Last night's performance of Ashton/McMillan double bill of 'The Dream' and 'Song of the Earth' proved an inspired ending for the RB season at Covent Garden,
It was my first full viewing of 'Dream' - I'd seen bits and pieces here and there but never the whole ballet, and I was both enchanted and moved. Ashton seems to have found a way to marry the broad comedy of Shakespeare's text and the bombast of the Mendelssohn score with the wit, delicacy and speed of his choreography. David Walker's sugar-spun fairy costumes for the corps - knee-length silvery-frosted pale green and lilac for the girls, with tiny wings sprouting from their backs were lovely and absolutely appropriate, like those 'fairies at the bottom of the garden' figures familiar from the notorious Victorian fake photographs. Alina Cojocaru's Titania was a dreamy breeze-tossed blossom, her feet seeming to hover like humming-birds over the floor and her lovely arms and upper body doing what Ashton surely wanted in his choreography (he would have loved her, I think). She still, though, at 19, lacks the outright sensuality needed for the role, and wasn't helped by Hubert Essakow's decent but lacklustre account of Oberon. He'll do better next time around.
Tom Sapsford's airily elevated Puck was a relveation . Even his cheeky muggings couldn't disguise the power and control of his dancing. Expect to see more of him
Luke Heydon danced Bottom mostly on point and if I hadn't known it was a man under the donkey mask I would have been puzzled at the tall and broadshouldered figure doing such competent fouettes and bourees. That, and the fact that Heydon made the unmasked Bottom such a touching and vulnerable character marks him out as a very special dancer.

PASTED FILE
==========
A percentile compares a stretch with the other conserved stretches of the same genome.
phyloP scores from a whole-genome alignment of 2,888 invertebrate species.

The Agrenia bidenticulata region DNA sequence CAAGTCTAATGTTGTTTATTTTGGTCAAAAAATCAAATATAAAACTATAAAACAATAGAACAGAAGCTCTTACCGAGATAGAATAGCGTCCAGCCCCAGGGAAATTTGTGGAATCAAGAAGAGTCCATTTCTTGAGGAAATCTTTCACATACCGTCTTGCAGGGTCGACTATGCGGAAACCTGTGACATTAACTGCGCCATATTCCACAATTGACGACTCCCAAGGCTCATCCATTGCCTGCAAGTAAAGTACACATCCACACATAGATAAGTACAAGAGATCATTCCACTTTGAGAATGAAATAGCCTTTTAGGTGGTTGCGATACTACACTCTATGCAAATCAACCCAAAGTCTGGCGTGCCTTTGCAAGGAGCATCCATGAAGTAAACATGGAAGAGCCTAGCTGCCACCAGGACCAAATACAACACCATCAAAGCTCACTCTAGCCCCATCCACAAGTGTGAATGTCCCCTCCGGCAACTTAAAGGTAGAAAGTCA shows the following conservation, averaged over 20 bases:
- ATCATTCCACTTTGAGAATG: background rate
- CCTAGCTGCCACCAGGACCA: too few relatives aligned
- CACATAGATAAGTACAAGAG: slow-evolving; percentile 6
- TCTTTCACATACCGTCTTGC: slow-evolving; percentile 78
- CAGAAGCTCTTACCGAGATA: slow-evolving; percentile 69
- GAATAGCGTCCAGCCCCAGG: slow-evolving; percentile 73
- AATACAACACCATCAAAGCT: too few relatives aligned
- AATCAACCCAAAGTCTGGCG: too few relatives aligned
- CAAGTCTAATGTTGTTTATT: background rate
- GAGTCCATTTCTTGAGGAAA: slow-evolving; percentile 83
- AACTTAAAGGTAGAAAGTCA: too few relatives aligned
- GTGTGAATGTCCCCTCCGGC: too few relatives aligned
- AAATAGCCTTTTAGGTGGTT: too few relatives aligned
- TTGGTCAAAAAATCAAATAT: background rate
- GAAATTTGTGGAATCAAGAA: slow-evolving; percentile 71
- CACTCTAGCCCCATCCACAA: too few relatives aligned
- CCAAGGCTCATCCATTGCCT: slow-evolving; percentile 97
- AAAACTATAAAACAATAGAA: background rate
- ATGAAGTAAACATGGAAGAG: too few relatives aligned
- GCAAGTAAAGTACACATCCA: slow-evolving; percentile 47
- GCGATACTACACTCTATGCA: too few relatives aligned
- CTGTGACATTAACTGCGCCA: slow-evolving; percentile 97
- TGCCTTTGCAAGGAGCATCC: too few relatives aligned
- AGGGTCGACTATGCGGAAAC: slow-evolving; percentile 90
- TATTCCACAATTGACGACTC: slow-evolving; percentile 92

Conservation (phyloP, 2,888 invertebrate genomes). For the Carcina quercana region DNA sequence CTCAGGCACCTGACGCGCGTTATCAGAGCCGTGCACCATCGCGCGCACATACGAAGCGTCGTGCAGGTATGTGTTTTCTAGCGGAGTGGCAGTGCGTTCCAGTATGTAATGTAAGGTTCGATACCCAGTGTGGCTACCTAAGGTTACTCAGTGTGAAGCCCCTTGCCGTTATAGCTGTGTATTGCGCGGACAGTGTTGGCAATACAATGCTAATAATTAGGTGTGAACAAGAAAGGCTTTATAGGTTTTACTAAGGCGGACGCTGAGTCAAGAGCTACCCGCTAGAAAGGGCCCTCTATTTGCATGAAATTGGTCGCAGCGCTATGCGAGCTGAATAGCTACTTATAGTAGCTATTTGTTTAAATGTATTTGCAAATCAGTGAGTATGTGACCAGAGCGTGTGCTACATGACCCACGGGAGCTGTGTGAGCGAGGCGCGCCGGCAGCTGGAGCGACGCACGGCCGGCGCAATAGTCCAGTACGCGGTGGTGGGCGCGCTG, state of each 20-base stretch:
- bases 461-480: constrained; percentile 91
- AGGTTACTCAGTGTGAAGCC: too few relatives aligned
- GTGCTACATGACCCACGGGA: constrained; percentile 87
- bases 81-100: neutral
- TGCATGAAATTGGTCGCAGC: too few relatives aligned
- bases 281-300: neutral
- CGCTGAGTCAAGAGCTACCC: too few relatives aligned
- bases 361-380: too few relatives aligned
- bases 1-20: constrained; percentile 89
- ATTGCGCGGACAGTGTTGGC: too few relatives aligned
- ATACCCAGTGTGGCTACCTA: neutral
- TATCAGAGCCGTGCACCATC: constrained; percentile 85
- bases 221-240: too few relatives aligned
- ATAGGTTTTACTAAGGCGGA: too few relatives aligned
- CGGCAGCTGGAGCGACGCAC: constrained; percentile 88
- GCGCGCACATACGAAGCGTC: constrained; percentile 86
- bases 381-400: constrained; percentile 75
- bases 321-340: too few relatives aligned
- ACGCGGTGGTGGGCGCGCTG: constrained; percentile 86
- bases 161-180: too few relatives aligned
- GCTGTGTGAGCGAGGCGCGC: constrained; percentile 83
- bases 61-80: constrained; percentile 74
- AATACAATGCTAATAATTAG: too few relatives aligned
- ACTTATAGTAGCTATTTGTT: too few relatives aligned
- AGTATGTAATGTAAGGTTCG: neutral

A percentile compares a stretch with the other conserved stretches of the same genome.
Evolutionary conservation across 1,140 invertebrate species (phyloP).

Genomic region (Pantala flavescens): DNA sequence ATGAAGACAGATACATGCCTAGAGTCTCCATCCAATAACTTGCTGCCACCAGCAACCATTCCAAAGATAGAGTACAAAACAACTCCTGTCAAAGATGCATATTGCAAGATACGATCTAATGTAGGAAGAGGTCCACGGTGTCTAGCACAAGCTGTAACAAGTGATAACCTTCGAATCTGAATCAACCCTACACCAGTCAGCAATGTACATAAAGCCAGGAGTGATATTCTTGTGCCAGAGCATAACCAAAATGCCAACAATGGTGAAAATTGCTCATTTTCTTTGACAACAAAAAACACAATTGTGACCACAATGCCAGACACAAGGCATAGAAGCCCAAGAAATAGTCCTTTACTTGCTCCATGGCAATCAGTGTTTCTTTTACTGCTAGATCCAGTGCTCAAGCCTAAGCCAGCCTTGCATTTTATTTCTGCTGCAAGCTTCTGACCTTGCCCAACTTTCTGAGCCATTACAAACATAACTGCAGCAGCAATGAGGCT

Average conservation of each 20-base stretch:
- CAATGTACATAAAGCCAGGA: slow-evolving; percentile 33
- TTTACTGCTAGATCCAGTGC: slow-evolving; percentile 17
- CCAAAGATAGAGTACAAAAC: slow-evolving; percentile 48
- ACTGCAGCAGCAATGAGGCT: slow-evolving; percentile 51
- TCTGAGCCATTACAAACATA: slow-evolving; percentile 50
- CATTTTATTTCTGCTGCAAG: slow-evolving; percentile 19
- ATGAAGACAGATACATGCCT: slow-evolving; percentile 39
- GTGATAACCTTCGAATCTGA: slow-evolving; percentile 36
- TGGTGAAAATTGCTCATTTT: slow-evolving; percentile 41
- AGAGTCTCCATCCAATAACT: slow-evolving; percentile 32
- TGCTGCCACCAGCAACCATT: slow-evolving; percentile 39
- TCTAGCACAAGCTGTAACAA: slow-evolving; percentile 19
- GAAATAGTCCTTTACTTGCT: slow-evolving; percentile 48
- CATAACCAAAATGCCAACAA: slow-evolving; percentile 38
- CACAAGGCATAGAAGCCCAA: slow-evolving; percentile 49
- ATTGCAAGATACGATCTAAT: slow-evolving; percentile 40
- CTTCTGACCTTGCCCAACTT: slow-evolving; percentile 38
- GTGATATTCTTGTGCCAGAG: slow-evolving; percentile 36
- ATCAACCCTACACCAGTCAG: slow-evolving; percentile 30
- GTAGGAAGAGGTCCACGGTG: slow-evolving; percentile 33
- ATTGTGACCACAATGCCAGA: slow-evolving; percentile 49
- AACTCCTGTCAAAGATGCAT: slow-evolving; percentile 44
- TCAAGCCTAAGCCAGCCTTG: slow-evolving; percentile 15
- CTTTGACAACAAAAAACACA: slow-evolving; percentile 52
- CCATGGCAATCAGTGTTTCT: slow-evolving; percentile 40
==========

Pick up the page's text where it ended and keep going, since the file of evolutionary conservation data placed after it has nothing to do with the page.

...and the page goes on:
Vanessa Palmer was outstanding (when is she not?) as Helena and Chloe Davies was a delicously bewildered Hermia.
Ashton's use of mime gets full use in 'Dream' most notably in the lovers' misunderstandings; I love the way Demetrius and Lysander daintily pummel the air in mock boxer fashion to indicate a quarrel. (Ashton also employs this useful shorthand in 'A Month in the Country', where it is even funnier since the quarrel there is between two women).
MacMillan's 'Song of the Earth' could scarcely be a stronger contrast to 'Dream' . Set ambitiously to the singing of Mahler's magesterial 'Das Liede von der Erde' it
avoids pretention by virtue of MacMillan's astounding choreographic invention. (I couldn't spot any obvious choreographic 'homages' here, though more experienced ballet-goers might have). The six songs of Mahler's score, sung on stage by the excellent Natascha Petrinsky and David Randle (replacing Thomas Randle) represent ancient Chinese poems reflecting stages of human life, fun, work, love, drunkeness, death etc; MacMillan matches each song with a dance. In one song, the image of a woman being gently cartwheeled over the knees of kneeling men will remain with me for a long time and in another, the women are memorably hoisted aloft and carried off the stage prone in the hands of two men followed by a third, linked man. One song ends with the men doing headstands with their legs bowed and feet splayed outwards giving the comic impression of a Grecian freize. But for me, the all-male first song, ending with Johan Kobborg held aloft and then rolled downwards in the arms of the other men was the most moving.
I thought almost all the dancing was outstanding. Jonathan Cope seems to be dancing better than ever, and his height (he seems to be almost a head taller than any of the other men) lends him a uniquely powerful aura. Johann Kobborg showed yet again what a valuable asset he is to the RB's ranks with his clean, clear and unfussed dancing. Tamara Rojo was lovely in the second song, but then so was Mara Galeazzi in the third song and Jaimie Tapper in the fourth song, and so on. There wasn't a dud on the stage that I could spot.
The ROH orchestra, under Barry Wordsworth's familiar baton, played as well as I've heard them in a long time; all in all, it was a wonderful end of season performance, and it would be hard to think of a more fitting finale to Anthony Dowell's leadership.